Writers and Cats

A Six-Toed Hemingway Cat

Have you ever noticed that writers frequently have cats?  I have an opinion (or maybe just an observation) that I’d like to share on the subject:

Of course there are the obvious perks:  Cats don’t require us to stop what we’re doing to care for them.  When we’re lucky, they might decide to curl up on our lap or our desk, and they may make their presence known once in a while by walking across the keyboard as we type.  But they eventually fall asleep and let us become absorbed into our “other life” which we’re writing about.

When we proofread, sometimes we like to hear out loud how the words flow.  If we tell people we’re talking to our cat, we don’t sound as crazy as we do if we’re observed sitting home alone, reading out loud to no one in particular.

Cats are good critics.  If we read to our cat and the dialog flows well, they may just stick around if we’re lucky.  (If you read to a dog, they tend to take that as a sign that you want to play, and they proceed in attempting to convince you to get out of your chair and follow them.)

Stephen King and his catWhile dogs are nice, they require a great deal more attention and upkeep than a cat. They’re carefree and laid back.  Dogs are like, “Hey!  It’s me!  Look at me!  Touch me!  I’m over here!  Love me!  Hey, let’s throw the ball!  Do ya wanna go outside?  Do ya? Do ya?  Huh?”

Edgar Allan Poe and his catCats are more reserved. They are formal and high-brow.  They’re more like, “Hello.  I thought I might grace you with my presence for a few minutes.  Won’t that be a treat for you?  If you’re lucky, I’ll allow you to give me a good chin scratch.  Just don’t touch my belly.  Otherwise, I might have to scratch the bejeebers out of you.”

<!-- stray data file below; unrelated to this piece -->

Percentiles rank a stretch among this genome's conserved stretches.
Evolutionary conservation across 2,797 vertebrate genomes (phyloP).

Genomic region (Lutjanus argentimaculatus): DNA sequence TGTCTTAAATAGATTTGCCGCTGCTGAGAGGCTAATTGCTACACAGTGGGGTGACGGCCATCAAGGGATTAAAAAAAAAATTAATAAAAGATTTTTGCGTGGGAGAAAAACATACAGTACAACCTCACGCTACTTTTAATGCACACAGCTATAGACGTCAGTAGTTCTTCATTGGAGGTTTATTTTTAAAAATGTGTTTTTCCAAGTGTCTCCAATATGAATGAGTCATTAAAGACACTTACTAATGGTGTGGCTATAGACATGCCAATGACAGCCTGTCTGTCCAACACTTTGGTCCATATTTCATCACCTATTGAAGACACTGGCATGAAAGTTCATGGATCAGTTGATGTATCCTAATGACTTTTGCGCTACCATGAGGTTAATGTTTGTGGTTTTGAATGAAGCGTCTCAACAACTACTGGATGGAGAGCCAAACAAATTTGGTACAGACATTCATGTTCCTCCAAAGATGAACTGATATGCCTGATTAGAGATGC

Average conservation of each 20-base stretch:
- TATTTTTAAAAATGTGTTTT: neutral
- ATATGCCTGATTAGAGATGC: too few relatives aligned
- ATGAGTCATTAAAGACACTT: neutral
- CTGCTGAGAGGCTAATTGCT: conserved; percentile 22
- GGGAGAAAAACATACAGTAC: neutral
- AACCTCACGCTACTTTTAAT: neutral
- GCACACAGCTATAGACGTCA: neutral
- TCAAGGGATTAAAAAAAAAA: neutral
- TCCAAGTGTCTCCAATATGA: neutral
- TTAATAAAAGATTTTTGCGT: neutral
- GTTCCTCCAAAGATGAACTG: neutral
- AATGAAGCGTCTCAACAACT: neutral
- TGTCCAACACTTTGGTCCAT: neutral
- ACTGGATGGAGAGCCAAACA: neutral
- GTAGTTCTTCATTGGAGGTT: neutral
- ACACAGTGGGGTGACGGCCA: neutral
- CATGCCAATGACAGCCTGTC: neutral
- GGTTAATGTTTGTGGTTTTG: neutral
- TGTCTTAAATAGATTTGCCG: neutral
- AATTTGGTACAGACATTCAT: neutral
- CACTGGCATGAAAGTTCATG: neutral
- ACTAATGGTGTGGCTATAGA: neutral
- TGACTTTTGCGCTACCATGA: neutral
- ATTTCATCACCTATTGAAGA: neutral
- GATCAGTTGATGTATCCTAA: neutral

As such, dogs tend to interrupt the creative flow when they need to go out or just want some love.  But cats are self-sufficient.  They hide out until they’re ready to acknowledge us, then they give us a few minutes of their time before they curl up and fall back asleep.  We adopt dogs; cats adopt us.

Ernest Hemingway and one of his cats

A lot of well-known authors throughout history have had an affinity for cats.  I think the most notable is Ernest Hemingway and his famous multi-toed cats.  If you ever get a chance to go to Key West, you have got to stop by the Hemingway house and take the tour.  Not only is it quite interesting to walk through and see things like his original typewriter and desk, but you’ll also see dozens of offspring of his original cats.

Other famed authors that were (or are) known for keeping company with felines include Stephen King, Truman Capote, Charles Dickens, Ray Bradbury, Mark Twain, Edgar Allan Poe, and T.S. Eliot, to name but a few.  Also, let’s not forget that Dr. Seuss loved cats so much that he wrote about one who went on to be famous in The Cat in the Hat.  (I made that part up about Dr. Seuss.  I have no idea if that’s really true or not.)